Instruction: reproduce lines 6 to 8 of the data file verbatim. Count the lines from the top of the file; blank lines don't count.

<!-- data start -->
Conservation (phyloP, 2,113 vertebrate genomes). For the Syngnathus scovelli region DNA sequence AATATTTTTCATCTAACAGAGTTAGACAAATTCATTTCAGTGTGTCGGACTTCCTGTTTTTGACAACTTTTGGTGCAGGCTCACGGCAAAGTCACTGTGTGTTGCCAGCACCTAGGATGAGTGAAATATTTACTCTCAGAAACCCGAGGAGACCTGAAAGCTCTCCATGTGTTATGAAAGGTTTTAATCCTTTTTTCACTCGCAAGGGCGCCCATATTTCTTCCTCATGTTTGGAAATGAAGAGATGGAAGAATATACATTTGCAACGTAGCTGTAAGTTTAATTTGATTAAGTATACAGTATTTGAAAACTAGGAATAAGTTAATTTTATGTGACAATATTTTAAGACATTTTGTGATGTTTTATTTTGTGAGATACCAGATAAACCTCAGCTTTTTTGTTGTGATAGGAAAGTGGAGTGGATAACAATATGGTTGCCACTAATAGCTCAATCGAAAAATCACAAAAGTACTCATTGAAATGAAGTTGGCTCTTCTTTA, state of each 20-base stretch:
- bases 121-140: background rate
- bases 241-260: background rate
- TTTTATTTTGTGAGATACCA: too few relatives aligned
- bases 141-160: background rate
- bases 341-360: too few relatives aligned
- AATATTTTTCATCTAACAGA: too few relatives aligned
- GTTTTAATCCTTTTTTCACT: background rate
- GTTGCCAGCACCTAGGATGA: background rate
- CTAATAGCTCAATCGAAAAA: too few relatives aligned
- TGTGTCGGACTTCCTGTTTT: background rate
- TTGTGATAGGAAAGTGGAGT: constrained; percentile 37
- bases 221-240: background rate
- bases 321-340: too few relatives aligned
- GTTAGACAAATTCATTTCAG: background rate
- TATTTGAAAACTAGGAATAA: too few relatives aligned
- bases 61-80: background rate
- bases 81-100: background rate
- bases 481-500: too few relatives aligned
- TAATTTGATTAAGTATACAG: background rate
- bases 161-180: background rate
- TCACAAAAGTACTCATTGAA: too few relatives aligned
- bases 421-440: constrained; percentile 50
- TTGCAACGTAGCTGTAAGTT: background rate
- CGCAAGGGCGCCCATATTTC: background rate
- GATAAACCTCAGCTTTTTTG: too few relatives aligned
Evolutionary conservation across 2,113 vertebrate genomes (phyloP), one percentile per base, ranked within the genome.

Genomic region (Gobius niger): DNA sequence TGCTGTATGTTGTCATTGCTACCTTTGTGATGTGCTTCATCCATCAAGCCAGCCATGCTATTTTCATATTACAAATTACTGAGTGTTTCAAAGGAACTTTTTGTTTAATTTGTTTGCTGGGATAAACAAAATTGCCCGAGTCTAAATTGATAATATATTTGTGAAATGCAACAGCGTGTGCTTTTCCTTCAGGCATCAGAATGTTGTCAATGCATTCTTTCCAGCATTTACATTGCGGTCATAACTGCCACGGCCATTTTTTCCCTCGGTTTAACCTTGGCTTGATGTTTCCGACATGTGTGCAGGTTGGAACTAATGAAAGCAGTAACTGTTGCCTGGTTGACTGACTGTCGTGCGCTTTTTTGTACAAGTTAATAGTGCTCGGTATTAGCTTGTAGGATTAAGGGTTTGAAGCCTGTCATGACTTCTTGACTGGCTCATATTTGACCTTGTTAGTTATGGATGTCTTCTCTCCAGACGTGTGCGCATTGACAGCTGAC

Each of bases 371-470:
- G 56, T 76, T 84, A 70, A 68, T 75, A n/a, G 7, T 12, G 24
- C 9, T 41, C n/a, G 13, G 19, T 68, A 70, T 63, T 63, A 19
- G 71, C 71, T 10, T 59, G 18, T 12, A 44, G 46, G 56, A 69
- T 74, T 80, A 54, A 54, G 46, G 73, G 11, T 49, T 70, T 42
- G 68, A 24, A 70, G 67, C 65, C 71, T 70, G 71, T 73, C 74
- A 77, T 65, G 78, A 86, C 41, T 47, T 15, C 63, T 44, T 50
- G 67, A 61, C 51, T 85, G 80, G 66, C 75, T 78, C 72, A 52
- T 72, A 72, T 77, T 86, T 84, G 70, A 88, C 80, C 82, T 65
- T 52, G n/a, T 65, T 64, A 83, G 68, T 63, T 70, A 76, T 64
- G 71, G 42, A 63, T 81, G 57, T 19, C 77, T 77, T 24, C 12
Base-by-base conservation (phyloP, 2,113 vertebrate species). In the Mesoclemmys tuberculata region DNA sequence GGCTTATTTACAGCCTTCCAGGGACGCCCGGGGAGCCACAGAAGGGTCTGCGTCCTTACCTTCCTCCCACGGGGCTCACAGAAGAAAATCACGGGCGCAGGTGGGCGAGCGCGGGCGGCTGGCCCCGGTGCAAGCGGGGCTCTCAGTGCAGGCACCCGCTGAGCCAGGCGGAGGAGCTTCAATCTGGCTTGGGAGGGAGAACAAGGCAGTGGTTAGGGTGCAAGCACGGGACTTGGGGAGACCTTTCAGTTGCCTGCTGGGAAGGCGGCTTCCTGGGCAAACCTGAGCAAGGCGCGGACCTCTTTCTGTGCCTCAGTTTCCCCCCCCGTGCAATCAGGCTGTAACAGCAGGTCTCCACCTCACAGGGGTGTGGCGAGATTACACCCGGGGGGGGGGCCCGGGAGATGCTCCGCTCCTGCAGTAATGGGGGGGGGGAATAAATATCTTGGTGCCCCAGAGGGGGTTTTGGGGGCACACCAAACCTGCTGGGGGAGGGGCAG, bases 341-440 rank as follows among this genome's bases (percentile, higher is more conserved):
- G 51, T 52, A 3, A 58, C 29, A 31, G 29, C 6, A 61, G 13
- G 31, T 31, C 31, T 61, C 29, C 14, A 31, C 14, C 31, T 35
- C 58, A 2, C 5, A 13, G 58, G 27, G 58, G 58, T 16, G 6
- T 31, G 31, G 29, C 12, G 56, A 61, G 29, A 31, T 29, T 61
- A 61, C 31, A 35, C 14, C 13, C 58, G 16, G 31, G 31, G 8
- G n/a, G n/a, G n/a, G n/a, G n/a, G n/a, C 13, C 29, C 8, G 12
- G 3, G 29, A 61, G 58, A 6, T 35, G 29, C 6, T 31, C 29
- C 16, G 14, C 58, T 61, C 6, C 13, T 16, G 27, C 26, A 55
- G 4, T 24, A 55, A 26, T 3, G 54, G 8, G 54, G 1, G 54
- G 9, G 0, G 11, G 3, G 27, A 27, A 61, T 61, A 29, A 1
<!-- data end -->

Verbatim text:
- bases 341-360: too few relatives aligned
- AATATTTTTCATCTAACAGA: too few relatives aligned
- GTTTTAATCCTTTTTTCACT: background rate